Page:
The Official Voice of Vietnam Veterans of America, Inc. ®
An organization chartered by the U.S. Congress

JULY 2003
Photo:Michael Keating
The Crucible of Leadership

As we approach another convention, we will elect leaders for the next two years and look for future leaders who will serve at all levels of the organization. Historically, VVA leaders have been developed and tested at the local chapter level, where our members hone their leadership skills in management, fund-raising, procedure and planning, and grass-roots organizing.

There are those who step forward to accept the support of their peers to serve as officers and directors, and there are those who identify with particular issues and become educated in the specifics of those issues.

They serve as working members of committees, where they become familiar with developing solutions to problems and making recommendations to the board of directors on policy positions. They become skilled at presenting carefully considered positions to legislators and the public.

After a period of local leadership, some of our members move up to the state council level where they learn and practice the theories of oversight and the importance of vision by putting the skills they learned at the chapter level to work for the larger body.

Then our future leaders step up to the national level where they put all their knowledge to use as officers, directors, and members or chairs of committees and task forces. The knowledge they gained through years of service at the chapter and state council levels serves the organization well. We can ask for no better training ground than the grass roots of our organization.

I have watched this growth of leadership for more than 20 years, and I continue to be impressed by the talent and range of knowledge our membership possesses. But a well of knowledge and skill remains untapped.

There are many reasons why some members do not identify themselves and their talents. Many are working and simply do not have the time required to participate fully. Others are busy with community activities that provide an overall benefit to veterans by improving the conditions for all in the community.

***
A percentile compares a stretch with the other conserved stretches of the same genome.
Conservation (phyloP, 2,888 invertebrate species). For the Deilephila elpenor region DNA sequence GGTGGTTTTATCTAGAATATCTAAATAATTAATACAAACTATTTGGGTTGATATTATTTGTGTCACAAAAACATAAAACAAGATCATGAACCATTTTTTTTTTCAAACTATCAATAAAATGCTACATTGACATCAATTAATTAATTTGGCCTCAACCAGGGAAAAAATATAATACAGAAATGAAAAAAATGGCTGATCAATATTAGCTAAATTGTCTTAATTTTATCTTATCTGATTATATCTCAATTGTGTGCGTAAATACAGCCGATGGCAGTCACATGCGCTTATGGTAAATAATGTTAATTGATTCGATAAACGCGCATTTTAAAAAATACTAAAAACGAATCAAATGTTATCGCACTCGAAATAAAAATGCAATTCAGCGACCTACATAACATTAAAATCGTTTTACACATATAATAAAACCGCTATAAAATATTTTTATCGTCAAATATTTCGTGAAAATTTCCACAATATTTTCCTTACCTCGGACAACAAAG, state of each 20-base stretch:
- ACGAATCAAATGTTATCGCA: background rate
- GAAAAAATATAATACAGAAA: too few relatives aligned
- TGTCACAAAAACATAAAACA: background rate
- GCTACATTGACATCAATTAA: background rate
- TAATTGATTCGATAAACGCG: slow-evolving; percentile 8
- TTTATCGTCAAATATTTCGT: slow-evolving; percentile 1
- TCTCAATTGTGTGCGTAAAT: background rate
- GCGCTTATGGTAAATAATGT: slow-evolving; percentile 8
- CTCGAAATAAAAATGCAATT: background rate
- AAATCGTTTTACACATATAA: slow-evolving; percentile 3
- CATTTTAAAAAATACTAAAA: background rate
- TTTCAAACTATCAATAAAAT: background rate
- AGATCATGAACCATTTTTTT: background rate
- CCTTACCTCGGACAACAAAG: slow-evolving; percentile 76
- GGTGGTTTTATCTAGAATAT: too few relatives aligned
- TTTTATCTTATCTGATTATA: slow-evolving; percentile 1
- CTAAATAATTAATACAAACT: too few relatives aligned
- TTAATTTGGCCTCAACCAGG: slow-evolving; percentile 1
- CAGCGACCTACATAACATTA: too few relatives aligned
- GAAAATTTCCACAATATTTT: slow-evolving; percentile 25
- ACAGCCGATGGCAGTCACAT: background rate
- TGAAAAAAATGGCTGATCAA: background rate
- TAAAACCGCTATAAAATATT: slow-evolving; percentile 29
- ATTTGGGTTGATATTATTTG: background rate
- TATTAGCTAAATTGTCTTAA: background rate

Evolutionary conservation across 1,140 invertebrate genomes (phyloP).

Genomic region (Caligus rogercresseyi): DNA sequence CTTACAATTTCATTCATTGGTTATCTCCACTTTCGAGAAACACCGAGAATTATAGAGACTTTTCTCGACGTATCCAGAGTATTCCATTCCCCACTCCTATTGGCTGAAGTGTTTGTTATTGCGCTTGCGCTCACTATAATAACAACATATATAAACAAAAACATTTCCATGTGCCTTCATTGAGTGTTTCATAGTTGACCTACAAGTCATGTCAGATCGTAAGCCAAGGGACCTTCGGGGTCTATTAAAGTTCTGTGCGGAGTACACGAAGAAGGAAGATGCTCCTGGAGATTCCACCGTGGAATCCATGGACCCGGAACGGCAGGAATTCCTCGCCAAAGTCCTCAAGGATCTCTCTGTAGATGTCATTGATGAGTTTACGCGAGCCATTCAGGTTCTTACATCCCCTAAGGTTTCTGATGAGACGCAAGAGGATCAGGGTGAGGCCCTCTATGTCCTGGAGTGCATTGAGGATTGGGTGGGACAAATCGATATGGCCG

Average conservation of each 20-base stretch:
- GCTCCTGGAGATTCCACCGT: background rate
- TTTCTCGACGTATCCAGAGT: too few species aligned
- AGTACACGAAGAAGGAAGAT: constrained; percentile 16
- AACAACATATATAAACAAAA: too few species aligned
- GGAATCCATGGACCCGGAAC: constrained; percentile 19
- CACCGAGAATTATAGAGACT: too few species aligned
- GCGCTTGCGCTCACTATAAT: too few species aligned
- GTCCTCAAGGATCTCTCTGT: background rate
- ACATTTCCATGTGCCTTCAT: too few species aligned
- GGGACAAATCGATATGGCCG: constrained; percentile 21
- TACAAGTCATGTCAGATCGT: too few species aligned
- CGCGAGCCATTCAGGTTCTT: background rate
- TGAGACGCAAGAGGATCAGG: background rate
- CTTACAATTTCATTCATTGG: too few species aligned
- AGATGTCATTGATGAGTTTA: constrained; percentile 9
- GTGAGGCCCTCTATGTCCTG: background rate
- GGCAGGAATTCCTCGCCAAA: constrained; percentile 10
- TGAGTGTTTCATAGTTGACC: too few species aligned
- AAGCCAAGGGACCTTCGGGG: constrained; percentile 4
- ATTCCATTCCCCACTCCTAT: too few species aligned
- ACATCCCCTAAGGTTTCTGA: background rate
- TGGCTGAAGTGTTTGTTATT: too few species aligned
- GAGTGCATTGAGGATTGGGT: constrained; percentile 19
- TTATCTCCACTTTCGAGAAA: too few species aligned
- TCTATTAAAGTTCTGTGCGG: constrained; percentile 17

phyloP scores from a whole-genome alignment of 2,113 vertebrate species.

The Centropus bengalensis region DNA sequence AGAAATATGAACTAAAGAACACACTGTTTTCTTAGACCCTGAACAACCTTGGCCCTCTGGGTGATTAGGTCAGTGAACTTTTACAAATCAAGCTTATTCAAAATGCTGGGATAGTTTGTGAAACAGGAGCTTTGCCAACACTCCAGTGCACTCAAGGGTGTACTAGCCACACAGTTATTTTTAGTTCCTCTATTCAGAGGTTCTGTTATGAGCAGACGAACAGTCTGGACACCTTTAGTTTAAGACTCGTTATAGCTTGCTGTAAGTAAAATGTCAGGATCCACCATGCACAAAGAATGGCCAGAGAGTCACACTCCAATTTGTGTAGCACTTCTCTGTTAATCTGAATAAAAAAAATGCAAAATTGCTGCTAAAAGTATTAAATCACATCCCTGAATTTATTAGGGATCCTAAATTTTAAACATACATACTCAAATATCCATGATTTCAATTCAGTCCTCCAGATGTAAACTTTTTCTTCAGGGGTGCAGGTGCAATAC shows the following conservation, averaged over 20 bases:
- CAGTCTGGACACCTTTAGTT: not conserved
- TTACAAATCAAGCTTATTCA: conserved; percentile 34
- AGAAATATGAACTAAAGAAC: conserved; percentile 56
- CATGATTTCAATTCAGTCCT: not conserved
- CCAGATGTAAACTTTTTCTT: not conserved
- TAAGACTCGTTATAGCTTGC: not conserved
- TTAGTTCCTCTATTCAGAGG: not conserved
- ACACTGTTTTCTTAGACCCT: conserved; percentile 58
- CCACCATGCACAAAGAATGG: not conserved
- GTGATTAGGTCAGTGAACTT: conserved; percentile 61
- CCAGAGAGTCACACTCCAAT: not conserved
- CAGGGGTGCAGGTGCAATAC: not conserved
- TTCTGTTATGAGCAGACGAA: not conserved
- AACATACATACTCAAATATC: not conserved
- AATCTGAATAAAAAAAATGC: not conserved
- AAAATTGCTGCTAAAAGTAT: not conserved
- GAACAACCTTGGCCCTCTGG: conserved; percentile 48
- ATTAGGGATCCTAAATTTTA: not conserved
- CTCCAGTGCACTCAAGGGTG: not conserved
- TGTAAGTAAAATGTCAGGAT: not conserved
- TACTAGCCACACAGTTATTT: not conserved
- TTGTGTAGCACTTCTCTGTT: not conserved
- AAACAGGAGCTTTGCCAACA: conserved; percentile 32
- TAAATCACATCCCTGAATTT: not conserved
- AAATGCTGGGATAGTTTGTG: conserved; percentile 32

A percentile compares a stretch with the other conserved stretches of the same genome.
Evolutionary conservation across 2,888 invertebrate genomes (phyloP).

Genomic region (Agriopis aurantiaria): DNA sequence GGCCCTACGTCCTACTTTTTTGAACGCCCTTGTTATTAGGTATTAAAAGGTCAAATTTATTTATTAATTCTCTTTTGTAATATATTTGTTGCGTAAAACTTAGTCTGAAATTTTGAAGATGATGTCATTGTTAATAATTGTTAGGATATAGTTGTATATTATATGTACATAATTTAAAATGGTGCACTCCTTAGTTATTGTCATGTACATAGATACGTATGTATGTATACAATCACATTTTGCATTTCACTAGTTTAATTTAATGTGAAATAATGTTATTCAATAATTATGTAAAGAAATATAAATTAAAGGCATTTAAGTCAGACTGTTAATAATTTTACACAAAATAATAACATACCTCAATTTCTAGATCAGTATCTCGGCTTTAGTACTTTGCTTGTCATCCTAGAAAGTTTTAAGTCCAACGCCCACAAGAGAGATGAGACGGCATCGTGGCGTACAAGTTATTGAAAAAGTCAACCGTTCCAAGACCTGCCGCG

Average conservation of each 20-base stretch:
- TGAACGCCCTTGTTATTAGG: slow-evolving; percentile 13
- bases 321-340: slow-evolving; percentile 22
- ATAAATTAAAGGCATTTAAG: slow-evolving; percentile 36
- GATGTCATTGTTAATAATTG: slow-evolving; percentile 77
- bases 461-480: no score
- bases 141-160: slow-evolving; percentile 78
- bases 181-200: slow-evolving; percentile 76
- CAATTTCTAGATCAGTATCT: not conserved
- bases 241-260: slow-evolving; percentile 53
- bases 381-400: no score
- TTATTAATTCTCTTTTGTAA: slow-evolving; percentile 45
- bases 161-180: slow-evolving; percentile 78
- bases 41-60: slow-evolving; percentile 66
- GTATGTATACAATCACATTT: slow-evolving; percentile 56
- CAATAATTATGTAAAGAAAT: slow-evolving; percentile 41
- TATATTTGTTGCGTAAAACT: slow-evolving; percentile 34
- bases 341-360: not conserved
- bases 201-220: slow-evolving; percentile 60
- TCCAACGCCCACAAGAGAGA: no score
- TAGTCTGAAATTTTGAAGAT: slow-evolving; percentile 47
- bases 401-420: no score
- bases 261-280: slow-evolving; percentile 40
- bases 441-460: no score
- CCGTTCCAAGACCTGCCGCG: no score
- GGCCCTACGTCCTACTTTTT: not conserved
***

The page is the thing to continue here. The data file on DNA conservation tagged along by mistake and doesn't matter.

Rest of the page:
VVA has been the point of the spear for changes in the arena of veterans affairs for a quarter century. That position demands a commitment of time that not all of us are able to make. That does not mean that any of us are any less dedicated to our goals and objectives.

To those of you who lend your skills and talents to VVA, I thank you. Our members thank you as well. Without your devotion, Vietnam veterans across the country would not have the benefits and services they now enjoy. Without your passion and enthusiasm, our successes would not have occurred.

To those of you who have that enthusiasm and have ever thought about serving your fellow veterans, their families, and communities, I ask you to step forward. Tell your chapter or state council president that you are willing and able to serve and that you want to help take VVA to the next level.

We look to you to step forward as you did 30 years ago and offer yourself In Service To America with VVA. On behalf of our members from Maine to Florida, Georgia to Hawaii, Puerto Rico to Guam, and the Philippines, I urge you to answer the call to serve.

Remember our troops and their families, because their lives remain at risk, and we must never forget them.

God bless our troops and the United States.



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